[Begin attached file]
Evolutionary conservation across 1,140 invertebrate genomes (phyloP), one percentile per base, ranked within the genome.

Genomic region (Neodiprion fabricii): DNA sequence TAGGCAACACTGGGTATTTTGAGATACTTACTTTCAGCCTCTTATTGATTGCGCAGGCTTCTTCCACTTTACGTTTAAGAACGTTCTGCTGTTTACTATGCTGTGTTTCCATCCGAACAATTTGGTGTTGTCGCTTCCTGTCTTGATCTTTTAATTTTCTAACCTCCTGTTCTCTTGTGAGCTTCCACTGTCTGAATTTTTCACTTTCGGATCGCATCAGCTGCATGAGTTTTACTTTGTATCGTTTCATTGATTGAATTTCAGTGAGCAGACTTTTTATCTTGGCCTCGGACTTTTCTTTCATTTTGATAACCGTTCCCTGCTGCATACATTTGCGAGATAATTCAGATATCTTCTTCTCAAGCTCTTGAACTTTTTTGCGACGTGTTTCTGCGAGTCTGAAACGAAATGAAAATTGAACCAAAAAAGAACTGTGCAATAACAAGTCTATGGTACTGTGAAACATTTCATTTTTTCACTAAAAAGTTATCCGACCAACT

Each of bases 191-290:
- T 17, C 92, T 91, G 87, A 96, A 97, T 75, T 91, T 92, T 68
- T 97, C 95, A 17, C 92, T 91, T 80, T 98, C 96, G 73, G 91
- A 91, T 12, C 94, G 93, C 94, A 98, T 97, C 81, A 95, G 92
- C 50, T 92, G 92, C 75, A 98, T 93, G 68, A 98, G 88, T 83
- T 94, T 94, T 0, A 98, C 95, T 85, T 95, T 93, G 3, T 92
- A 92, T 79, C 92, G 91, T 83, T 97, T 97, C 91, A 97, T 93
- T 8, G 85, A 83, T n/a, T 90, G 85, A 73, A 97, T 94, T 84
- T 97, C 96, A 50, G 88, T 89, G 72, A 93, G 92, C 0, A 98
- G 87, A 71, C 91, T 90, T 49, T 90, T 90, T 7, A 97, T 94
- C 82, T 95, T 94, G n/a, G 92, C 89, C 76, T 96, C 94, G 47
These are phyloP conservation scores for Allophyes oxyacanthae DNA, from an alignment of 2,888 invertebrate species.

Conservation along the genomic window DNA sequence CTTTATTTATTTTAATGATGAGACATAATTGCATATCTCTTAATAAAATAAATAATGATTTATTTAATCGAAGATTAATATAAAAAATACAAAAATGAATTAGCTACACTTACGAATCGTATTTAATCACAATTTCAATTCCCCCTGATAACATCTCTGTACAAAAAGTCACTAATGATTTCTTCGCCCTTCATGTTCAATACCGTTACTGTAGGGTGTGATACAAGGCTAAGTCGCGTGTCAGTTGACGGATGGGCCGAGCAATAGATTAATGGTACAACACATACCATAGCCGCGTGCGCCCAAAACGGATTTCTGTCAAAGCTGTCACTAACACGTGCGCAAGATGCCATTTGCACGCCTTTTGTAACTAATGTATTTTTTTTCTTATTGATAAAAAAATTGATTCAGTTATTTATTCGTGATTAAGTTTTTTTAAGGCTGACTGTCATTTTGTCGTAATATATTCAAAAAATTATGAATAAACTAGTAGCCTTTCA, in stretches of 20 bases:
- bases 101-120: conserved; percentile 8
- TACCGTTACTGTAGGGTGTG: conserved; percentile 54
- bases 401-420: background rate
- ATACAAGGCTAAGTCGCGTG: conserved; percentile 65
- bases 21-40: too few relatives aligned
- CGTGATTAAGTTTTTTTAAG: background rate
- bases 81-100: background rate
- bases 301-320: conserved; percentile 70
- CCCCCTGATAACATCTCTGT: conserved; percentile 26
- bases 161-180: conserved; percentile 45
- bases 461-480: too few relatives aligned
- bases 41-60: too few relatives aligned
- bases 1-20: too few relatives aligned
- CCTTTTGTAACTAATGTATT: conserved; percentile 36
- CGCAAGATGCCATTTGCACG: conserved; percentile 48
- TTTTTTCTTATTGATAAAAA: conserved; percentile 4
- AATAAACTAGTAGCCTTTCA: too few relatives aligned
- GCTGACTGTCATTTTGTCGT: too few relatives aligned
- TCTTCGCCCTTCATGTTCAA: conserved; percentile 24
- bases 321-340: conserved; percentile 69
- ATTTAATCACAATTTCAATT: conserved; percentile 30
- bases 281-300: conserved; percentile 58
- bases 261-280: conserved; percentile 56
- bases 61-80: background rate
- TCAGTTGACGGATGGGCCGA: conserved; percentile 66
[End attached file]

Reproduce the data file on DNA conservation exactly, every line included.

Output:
Evolutionary conservation across 1,140 invertebrate genomes (phyloP), one percentile per base, ranked within the genome.

Genomic region (Neodiprion fabricii): DNA sequence TAGGCAACACTGGGTATTTTGAGATACTTACTTTCAGCCTCTTATTGATTGCGCAGGCTTCTTCCACTTTACGTTTAAGAACGTTCTGCTGTTTACTATGCTGTGTTTCCATCCGAACAATTTGGTGTTGTCGCTTCCTGTCTTGATCTTTTAATTTTCTAACCTCCTGTTCTCTTGTGAGCTTCCACTGTCTGAATTTTTCACTTTCGGATCGCATCAGCTGCATGAGTTTTACTTTGTATCGTTTCATTGATTGAATTTCAGTGAGCAGACTTTTTATCTTGGCCTCGGACTTTTCTTTCATTTTGATAACCGTTCCCTGCTGCATACATTTGCGAGATAATTCAGATATCTTCTTCTCAAGCTCTTGAACTTTTTTGCGACGTGTTTCTGCGAGTCTGAAACGAAATGAAAATTGAACCAAAAAAGAACTGTGCAATAACAAGTCTATGGTACTGTGAAACATTTCATTTTTTCACTAAAAAGTTATCCGACCAACT

Each of bases 191-290:
- T 17, C 92, T 91, G 87, A 96, A 97, T 75, T 91, T 92, T 68
- T 97, C 95, A 17, C 92, T 91, T 80, T 98, C 96, G 73, G 91
- A 91, T 12, C 94, G 93, C 94, A 98, T 97, C 81, A 95, G 92
- C 50, T 92, G 92, C 75, A 98, T 93, G 68, A 98, G 88, T 83
- T 94, T 94, T 0, A 98, C 95, T 85, T 95, T 93, G 3, T 92
- A 92, T 79, C 92, G 91, T 83, T 97, T 97, C 91, A 97, T 93
- T 8, G 85, A 83, T n/a, T 90, G 85, A 73, A 97, T 94, T 84
- T 97, C 96, A 50, G 88, T 89, G 72, A 93, G 92, C 0, A 98
- G 87, A 71, C 91, T 90, T 49, T 90, T 90, T 7, A 97, T 94
- C 82, T 95, T 94, G n/a, G 92, C 89, C 76, T 96, C 94, G 47
These are phyloP conservation scores for Allophyes oxyacanthae DNA, from an alignment of 2,888 invertebrate species.

Conservation along the genomic window DNA sequence CTTTATTTATTTTAATGATGAGACATAATTGCATATCTCTTAATAAAATAAATAATGATTTATTTAATCGAAGATTAATATAAAAAATACAAAAATGAATTAGCTACACTTACGAATCGTATTTAATCACAATTTCAATTCCCCCTGATAACATCTCTGTACAAAAAGTCACTAATGATTTCTTCGCCCTTCATGTTCAATACCGTTACTGTAGGGTGTGATACAAGGCTAAGTCGCGTGTCAGTTGACGGATGGGCCGAGCAATAGATTAATGGTACAACACATACCATAGCCGCGTGCGCCCAAAACGGATTTCTGTCAAAGCTGTCACTAACACGTGCGCAAGATGCCATTTGCACGCCTTTTGTAACTAATGTATTTTTTTTCTTATTGATAAAAAAATTGATTCAGTTATTTATTCGTGATTAAGTTTTTTTAAGGCTGACTGTCATTTTGTCGTAATATATTCAAAAAATTATGAATAAACTAGTAGCCTTTCA, in stretches of 20 bases:
- bases 101-120: conserved; percentile 8
- TACCGTTACTGTAGGGTGTG: conserved; percentile 54
- bases 401-420: background rate
- ATACAAGGCTAAGTCGCGTG: conserved; percentile 65
- bases 21-40: too few relatives aligned
- CGTGATTAAGTTTTTTTAAG: background rate
- bases 81-100: background rate
- bases 301-320: conserved; percentile 70
- CCCCCTGATAACATCTCTGT: conserved; percentile 26
- bases 161-180: conserved; percentile 45
- bases 461-480: too few relatives aligned
- bases 41-60: too few relatives aligned
- bases 1-20: too few relatives aligned
- CCTTTTGTAACTAATGTATT: conserved; percentile 36
- CGCAAGATGCCATTTGCACG: conserved; percentile 48
- TTTTTTCTTATTGATAAAAA: conserved; percentile 4
- AATAAACTAGTAGCCTTTCA: too few relatives aligned
- GCTGACTGTCATTTTGTCGT: too few relatives aligned
- TCTTCGCCCTTCATGTTCAA: conserved; percentile 24
- bases 321-340: conserved; percentile 69
- ATTTAATCACAATTTCAATT: conserved; percentile 30
- bases 281-300: conserved; percentile 58
- bases 261-280: conserved; percentile 56
- bases 61-80: background rate
- TCAGTTGACGGATGGGCCGA: conserved; percentile 66